Yesterday AT&T rolled out a software update to its Android phones that changed the 4G logo to a 5G logo, claiming its current service is now “5G.” However, those phones on AT&T’s network weren’t actually suddenly 5G-enabled and running on the next-generation network. The move was just an incredibly shady and misleading branding tactic, as ArsTechnica pointed out. And the internet was having none of it. On Twitter, the hashtag #fake5G quickly spread.
But some of AT&T’s rivals also jumped on the shaming wagon. Our favorite was T-Mobile’s snarky reply on Twitter:
didn’t realize it was this easy, brb updating pic.twitter.com/dCmnd6lspH
— T-Mobile (@TMobile) January 7, 2019
But another rival thought a more serious reply was needed. Without mentioning AT&T by name, Verizon’s chief technology officer Kyle Malady penned a blog post on the company’s site titled, “When we say ‘5G,’ we mean 5G.” In it, Malady wrote:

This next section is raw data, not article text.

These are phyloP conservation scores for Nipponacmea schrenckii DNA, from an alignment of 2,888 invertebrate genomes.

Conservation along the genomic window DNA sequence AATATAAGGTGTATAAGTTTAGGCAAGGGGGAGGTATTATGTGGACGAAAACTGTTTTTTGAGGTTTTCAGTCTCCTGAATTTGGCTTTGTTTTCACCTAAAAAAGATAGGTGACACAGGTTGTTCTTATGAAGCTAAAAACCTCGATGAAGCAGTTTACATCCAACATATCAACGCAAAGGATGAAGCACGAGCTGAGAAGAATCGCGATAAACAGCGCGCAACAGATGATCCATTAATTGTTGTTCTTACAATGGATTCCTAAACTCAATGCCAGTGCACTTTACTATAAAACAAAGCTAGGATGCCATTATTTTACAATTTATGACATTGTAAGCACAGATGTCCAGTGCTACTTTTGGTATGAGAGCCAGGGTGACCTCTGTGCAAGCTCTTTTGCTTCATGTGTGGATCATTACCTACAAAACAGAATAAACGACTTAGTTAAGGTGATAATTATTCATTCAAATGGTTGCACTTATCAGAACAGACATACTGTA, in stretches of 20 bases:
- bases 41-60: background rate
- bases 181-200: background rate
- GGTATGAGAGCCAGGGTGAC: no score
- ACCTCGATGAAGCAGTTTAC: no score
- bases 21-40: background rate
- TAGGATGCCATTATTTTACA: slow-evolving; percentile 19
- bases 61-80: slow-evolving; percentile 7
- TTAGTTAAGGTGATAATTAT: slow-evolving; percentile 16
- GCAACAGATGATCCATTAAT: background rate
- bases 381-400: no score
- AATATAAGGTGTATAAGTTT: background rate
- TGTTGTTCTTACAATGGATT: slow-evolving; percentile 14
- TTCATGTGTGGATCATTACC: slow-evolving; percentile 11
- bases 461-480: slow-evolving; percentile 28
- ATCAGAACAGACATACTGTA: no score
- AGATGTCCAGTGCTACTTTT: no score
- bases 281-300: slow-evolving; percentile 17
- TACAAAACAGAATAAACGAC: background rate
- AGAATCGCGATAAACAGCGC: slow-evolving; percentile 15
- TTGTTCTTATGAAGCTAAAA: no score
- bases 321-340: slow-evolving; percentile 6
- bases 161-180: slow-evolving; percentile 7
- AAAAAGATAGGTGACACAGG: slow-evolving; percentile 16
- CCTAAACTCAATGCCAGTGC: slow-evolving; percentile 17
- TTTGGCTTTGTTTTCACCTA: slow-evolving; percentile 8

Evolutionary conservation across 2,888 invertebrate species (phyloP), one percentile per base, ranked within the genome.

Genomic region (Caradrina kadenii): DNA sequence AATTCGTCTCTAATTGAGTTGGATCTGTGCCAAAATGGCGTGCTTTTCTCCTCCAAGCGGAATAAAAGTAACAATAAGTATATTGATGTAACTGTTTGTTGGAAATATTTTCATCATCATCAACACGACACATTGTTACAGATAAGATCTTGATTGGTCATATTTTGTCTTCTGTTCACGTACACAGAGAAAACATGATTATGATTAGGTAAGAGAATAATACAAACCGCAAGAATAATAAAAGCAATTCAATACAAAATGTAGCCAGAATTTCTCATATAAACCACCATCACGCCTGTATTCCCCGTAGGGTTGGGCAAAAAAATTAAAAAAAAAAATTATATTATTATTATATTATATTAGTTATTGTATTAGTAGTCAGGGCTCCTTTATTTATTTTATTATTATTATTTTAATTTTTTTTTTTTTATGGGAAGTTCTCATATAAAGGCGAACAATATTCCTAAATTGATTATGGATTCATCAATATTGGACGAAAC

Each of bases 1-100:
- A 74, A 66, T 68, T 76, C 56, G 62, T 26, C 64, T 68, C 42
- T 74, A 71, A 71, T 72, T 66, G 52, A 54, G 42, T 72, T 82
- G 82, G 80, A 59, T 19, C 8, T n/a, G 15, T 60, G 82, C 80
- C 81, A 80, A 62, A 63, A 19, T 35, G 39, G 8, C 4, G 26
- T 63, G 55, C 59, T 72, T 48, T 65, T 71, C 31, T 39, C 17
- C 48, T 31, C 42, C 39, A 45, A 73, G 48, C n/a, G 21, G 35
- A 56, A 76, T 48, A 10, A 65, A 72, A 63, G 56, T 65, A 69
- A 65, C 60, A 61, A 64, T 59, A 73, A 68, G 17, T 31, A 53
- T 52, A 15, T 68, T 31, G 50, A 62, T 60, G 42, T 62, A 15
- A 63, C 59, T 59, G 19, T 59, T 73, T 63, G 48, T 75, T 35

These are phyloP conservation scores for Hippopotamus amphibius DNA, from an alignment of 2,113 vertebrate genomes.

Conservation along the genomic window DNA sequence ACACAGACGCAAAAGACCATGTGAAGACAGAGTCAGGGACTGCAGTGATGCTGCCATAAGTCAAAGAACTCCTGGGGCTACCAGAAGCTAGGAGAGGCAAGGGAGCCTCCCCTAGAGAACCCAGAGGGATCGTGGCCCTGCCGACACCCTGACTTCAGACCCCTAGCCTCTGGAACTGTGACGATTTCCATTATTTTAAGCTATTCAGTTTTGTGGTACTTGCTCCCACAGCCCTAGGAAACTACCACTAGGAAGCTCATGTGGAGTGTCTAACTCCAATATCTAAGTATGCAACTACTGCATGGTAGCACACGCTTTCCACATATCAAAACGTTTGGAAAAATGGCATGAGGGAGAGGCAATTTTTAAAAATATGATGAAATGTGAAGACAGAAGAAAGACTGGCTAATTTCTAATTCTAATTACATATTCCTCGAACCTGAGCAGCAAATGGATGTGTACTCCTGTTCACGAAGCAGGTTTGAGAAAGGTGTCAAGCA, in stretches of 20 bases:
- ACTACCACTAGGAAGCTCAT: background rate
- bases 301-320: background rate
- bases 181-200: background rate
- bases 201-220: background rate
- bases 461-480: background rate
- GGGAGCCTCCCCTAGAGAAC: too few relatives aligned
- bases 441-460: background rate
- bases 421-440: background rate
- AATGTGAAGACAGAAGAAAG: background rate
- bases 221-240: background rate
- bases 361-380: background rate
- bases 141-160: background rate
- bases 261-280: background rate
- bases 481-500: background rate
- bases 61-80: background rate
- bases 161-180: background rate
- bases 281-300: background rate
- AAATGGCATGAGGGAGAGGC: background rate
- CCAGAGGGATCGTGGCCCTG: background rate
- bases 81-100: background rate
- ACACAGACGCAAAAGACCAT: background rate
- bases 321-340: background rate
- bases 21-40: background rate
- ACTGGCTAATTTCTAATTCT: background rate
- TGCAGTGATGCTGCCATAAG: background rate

Verizon is making this commitment today: We won’t take an old phone and just change the software to turn the 4 in the status bar into a 5. We will not call our 4G network a 5G network if customers don’t experience a performance or capability upgrade that only 5G can deliver.
Doing so would break an enduring and simple promise we’ve made to our customers: That each new wireless generation makes new things possible…
We lead by example. And we challenge our competitors, vendors and partners to join us. People need a clear, consistent and simple understanding of 5G so they are able to compare services, plans and products, without having to maneuver through marketing double-speak or technical specifications.
Our industry knows 5G will change the world. Let’s uphold that promise, while maintaining our integrity. The success of the 5G technological revolution must be measured in truth and fact, not marketing hype.
Here’s hoping AT&T will revert all those 5G logos to 4G so its end-users aren’t duped into thinking they have something they don’t.